Here, we will discuss all the parameters that affects HDD performance. HDD Cache and RPM have a great impact on the HDD performance.
What factors mainly affects HDD Read/Write speed?
- Cache helps to speed up data-writing processes by virtually fooling the rest of the computer. Cache is also referred as “Disk Buffer” or “Cache Buffer”. It is the temporary data storage embedded in the drive. It stores data on transit to and from the hard disk. HDD have a “microcontroller” embedded, whose purpose is to create, keep and transfer data that is cached in the buffer. The analogy of considering hard disk cache to be the RAM for the hard drive fits very well.
- A hard drive will take data into its cache and begin writing it. Instead of waiting to write all the data onto the platters, the HDD signals the computer that it did.
- The PC or Mac either continues sending more data, or it moves on to other tasks, believing that the process is complete. Either way, this allows the computer as a whole to continue to the next event.
- There is a downside, though. While the hard drive is trying to make good on its promise to write the data, it can lose it. If the computer losses the power suddenly, all of the data stored in the cache will disappear. Cache, like RAM, is volatile storage.
Modern Disk Cache ranges from 8MB to 256MB.
Some of the best SSDs have cache of 4GB while the older hard drives had disk buffers of between 2MB and 4MB.
The purpose of the buffer is to keep some data and to move it to and from the drive. Due to buffer, the effect of higher disk speed & increased efficiency of data transfer between the drive and the computer can be reached. Wear & tear has also been reduced because there is less read/write movement by the disk head across the hard disk. Data is not cached every time and this feature is beneficial on a few process.
If you’re planning to build a new device, Network-attached Storage (NAS), or upgrade the hard drive (HDD) on your system, it’s important to understand the difference between 7200 RPM and 5400 RPM hard drives.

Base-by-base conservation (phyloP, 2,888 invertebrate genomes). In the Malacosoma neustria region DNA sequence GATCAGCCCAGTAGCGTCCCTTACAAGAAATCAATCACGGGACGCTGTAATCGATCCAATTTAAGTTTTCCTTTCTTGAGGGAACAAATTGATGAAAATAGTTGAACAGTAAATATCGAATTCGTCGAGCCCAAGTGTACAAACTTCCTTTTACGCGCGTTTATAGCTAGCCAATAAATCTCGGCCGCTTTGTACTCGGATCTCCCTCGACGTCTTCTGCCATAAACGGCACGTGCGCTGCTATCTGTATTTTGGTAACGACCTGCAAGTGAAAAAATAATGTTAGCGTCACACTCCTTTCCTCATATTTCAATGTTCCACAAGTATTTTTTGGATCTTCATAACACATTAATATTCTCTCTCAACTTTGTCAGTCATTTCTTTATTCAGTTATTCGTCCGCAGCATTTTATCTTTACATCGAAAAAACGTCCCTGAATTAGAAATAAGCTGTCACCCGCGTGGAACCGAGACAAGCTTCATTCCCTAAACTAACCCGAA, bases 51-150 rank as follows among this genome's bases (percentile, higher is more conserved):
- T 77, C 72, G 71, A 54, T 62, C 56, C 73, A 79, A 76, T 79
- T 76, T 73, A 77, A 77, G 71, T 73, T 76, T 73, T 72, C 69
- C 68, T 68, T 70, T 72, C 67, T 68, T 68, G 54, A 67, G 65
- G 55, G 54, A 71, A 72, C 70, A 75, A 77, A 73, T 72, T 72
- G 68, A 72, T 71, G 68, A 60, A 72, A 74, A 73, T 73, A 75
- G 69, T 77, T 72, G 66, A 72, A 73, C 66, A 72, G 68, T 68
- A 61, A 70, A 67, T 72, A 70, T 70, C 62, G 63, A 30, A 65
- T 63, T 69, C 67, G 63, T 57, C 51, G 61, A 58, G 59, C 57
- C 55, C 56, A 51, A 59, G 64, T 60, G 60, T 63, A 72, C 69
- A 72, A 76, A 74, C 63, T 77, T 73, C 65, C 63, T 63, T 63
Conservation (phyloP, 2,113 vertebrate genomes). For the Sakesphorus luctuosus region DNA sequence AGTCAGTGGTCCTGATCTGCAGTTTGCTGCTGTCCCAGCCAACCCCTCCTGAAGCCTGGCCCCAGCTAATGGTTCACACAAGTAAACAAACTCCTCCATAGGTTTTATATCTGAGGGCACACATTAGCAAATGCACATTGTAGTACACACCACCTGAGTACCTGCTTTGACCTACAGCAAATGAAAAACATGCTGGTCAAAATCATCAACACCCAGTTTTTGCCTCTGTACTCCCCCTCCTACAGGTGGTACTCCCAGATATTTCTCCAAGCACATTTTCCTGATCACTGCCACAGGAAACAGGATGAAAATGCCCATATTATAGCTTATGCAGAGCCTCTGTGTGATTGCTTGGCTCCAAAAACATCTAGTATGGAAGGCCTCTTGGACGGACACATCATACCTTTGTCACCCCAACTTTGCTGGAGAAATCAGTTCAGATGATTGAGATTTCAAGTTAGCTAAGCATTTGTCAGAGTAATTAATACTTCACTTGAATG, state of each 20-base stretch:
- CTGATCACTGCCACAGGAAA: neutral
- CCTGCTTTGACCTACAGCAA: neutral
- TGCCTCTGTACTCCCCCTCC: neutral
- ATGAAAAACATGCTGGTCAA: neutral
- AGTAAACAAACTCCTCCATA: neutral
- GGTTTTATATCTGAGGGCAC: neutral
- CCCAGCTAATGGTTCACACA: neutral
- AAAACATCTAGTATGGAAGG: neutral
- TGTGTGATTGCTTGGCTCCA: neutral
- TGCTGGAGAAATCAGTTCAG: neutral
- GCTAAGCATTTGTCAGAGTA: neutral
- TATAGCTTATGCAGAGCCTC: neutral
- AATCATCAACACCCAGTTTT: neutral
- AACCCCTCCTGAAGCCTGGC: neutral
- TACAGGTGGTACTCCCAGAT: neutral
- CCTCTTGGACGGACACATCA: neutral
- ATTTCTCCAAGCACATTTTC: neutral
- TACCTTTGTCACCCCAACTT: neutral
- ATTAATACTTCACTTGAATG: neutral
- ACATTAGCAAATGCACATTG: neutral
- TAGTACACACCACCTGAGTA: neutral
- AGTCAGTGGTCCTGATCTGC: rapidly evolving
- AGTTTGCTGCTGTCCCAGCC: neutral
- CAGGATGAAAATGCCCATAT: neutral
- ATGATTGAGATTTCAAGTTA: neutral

The performance of a hard drive is measured in the speed that data can be transferred from the platters storing the bits to the computer (known as data throughput), and typically the higher the density of the platters and revolutions per minute translate in higher performance. However, it doesn’t mean that drives spinning a lower RPM should be completely ignored.
What’s the difference between 5400 and 7200 RPM hard drives?
If you’re trying to decide between a 5400 RPM and a 7200 RPM hard drive. In this description, we’ll see the difference between the two and which one is best suited for your requirements.
If you’re planning to build a new device, Network-attached Storage (NAS), or upgrade the hard drive (HDD) on your system, it’s important to understand the differences between 5400 and 7200 RPM hard drives.
The performance of a hard drive is measured in the speed that data can be transferred from the platters storing the bits to the computer (known as data throughput), and typically the higher the density of the platters and revolutions per minute translate in higher performance. However, it doesn’t mean that drives spinning a lower RPM should be completely ignored..
5400 RPM vs. 7200 RPM, which is best?
Nowadays, you can easily find hard drives spinning up to 15000 RPM, the most popular drives for desktops & laptops are between 5400 RPM and 7200 RPM.
Traditional rotating platters hard drives that operate at 7200 RPM offer fast reads and writes speeds, and they’re more suited to run an operating system, execution of programs quicker, and transfer files.
They are costly, generate more heat, they can be noisy, and their lifespan can turn out to be shorter than drives that spin at lower revolutions. But companies are researching a lot on these HDD to make them quiet & they are also doing a lot on reducing the generated heat & they succeeded, Seagate Is one of them.
The hard drives that spins at 5400 RPM and as expected, they offers slower file transfer speed and uses less power, so they produce less heat and are silent too. The main benefit of it is that they aren’t expensive. While most people will ignore these drives, but they are a good choice for storing large files.
HDD with 7200 RPM are faster than 5400 RPM drives, 5400 RPM drives offer an average of 190 MB/s read and writes speeds while 7200 RPM drives deliver an average of 210 MB/s read and writes speeds. If you’re trying to decide, consider that both drives are virtually identical with the difference that a 7200 RPM drive is around 15-20 percent faster than a 5400 RPM drive.